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Swine’s world: There’s money in raising pigs

By Henrylito D. Tacio

The parents of Jethro P. Adang used to raise livestock, so it’s not surprising that he followed in their footsteps. “I grew up in a rural area and my parents were raising livestock in our backyard,” he recalled.

So much so that when he returned to the Philippines after working in Thailand and Myanmar where he assisted the human needs of the poorest among the poor communities, he decided to raise pigs in his backyard.

“I considered pigs an asset,” said Adang, who started raising pigs when he was only 12 years old. “In order for me not to spend whatever extra money I have, I raise pigs. Later on, it became my passion because I can sell the pig anytime if and when I need money.”

Pork consumption

Indeed, there’s money in raising pigs in the Philippines. In fact, the Department of Agriculture describes the swine industry as one of the biggest contributors to the country’s agricultural growth.

After all, an average Filipino consumes about 14.2 kilograms of pork, according to a report from the Organization for Economic Cooperation and Development.

Filipinos have been eating pork since time immemorial. “The Philippines, before it was even called the Philippines, has always favored pork,” wrote Gela Velasco, author of an article, “The History of Meat in the Philippines: Why Our Markets Carry Chicken, Beef and Pork but Not Horse or Crocodile.”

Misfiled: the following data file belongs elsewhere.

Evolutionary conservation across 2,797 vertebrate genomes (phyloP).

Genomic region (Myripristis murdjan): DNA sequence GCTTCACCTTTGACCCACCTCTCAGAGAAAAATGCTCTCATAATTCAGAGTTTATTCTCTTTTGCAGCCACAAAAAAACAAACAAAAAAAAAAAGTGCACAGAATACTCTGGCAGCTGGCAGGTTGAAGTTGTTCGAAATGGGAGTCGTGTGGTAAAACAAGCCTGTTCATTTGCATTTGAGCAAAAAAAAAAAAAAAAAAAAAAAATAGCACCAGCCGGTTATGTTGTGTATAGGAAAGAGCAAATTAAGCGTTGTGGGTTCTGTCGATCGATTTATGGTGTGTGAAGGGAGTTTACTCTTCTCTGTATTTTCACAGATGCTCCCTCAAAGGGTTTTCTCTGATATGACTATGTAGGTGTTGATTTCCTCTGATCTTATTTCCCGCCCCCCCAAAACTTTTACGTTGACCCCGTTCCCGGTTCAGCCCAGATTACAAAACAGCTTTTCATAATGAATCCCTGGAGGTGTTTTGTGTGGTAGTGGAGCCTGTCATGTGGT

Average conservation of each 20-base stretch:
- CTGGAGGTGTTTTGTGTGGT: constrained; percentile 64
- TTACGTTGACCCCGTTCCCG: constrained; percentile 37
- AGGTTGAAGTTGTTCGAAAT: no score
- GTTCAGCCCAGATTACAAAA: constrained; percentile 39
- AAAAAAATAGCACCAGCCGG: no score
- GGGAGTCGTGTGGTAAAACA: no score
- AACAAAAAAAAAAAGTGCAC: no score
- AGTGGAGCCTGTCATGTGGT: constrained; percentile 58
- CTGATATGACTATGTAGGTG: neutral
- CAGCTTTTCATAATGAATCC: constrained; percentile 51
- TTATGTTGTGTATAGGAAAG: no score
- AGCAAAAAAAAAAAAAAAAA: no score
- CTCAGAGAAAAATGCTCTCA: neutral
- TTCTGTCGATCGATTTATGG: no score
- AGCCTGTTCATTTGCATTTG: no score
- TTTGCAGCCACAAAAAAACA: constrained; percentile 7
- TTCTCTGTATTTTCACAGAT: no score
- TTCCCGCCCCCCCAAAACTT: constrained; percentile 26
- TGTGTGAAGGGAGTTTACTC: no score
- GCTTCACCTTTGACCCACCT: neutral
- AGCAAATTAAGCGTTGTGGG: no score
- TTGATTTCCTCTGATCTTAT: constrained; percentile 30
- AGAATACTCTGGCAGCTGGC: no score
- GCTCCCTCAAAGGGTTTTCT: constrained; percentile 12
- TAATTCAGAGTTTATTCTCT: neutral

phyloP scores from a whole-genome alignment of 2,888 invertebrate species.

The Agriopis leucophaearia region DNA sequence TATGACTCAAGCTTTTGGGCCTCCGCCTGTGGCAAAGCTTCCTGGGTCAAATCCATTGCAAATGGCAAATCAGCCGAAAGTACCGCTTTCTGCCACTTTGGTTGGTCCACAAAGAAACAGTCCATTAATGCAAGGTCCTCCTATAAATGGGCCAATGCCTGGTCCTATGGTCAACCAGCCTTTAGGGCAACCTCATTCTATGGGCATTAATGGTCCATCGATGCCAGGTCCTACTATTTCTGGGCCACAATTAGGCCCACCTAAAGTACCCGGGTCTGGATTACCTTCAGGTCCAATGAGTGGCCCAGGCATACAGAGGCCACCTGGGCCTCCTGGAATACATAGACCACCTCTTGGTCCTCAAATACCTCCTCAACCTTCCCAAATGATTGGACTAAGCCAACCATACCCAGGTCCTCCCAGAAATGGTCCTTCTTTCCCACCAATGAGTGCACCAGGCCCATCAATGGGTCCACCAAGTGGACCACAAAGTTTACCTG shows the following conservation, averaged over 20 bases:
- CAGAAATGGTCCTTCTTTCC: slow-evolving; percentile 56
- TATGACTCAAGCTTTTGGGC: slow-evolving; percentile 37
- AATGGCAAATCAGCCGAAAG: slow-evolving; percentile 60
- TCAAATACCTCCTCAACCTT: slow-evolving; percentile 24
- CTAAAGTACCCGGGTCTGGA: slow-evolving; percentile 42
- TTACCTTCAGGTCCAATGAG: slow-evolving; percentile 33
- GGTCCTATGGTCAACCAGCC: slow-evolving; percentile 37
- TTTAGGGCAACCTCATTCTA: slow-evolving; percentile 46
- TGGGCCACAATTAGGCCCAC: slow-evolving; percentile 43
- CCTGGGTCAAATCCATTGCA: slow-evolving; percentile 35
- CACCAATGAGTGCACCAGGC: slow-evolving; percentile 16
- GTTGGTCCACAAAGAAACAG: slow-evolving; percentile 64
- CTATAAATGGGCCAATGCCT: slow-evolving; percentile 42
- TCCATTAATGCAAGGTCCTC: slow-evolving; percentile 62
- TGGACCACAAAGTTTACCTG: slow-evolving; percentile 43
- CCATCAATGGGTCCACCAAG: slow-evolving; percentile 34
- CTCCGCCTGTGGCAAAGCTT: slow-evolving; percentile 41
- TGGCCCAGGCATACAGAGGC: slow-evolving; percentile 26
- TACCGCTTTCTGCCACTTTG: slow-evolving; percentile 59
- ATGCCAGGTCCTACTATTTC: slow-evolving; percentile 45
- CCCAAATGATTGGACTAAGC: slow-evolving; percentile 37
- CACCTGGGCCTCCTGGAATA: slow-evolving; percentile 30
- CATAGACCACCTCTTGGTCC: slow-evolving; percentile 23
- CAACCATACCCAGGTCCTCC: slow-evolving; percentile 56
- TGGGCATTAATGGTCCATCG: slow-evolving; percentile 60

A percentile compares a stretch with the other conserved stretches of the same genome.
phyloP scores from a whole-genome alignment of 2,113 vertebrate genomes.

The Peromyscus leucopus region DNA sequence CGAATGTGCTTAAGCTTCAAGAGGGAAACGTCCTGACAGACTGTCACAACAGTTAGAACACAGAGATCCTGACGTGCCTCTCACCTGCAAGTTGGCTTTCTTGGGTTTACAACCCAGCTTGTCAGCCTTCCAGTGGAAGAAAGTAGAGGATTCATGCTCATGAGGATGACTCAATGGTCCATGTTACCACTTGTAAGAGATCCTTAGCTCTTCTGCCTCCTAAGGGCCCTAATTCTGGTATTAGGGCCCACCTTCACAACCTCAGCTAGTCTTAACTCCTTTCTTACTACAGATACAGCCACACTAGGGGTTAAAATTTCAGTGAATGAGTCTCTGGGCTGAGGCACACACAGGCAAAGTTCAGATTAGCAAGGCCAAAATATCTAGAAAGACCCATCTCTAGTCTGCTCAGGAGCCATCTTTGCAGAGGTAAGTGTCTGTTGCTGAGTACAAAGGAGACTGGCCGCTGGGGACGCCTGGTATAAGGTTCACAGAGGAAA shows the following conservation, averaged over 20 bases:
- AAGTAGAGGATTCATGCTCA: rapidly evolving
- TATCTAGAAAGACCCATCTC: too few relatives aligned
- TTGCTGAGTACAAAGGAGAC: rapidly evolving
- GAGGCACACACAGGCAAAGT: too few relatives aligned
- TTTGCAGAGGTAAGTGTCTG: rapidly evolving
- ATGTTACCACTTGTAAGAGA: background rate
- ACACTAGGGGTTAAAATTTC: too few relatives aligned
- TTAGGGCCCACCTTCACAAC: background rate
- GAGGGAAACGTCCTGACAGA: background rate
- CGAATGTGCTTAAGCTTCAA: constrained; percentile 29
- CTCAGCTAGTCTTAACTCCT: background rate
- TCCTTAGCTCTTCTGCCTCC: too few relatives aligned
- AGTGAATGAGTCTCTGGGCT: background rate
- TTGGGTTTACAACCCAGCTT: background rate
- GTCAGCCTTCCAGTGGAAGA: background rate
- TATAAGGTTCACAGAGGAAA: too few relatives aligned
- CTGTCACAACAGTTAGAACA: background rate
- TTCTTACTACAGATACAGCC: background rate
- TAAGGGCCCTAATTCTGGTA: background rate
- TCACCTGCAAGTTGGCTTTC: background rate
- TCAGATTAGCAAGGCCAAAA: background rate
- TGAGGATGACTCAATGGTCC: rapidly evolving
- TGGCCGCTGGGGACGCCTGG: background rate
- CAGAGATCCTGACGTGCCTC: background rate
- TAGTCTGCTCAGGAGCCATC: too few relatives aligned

For most Filipinos, pork is a rich source of protein, calories, minerals and vitamins. An average-sized porkchop provides 45% of the daily protein needs of a person. Pork is highly digestible: 97% of meat proteins and 96% of meat fats are digested. Although fatter than other meats, pork fat is well-utilized by the human body.

The country ranks third to China and Vietnam in terms of pig production in Asia, according to the UN Food and Agriculture Organization (FAO). Other top producers of pigs in the region are Japan, South Korea, Thailand, Indonesia, India and Malaysia.

In 2018, the board of directors of the Kinuskusan-based Mindanao Baptist Rural Life Center (MBRLC) Foundation, Inc. asked him to replace the retiring director, Roy C. Alimoane. He was then working as the managing director of the Mekong Sub-Region Upland Project, where he facilitated agricultural micro-projects in partnership with 45 local communities in the area.

After several prayers and consultations with his family and other members of his Christian faith, he decided to accept the offer. He returned home in barangay Eman, which is the next barangay after Kinuskusan. His parents left him a farm, which he has to take care of.

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In his 3-hectare farm, rubber trees are also growing in the farm. (Henrylito Tacio)

Additional source of income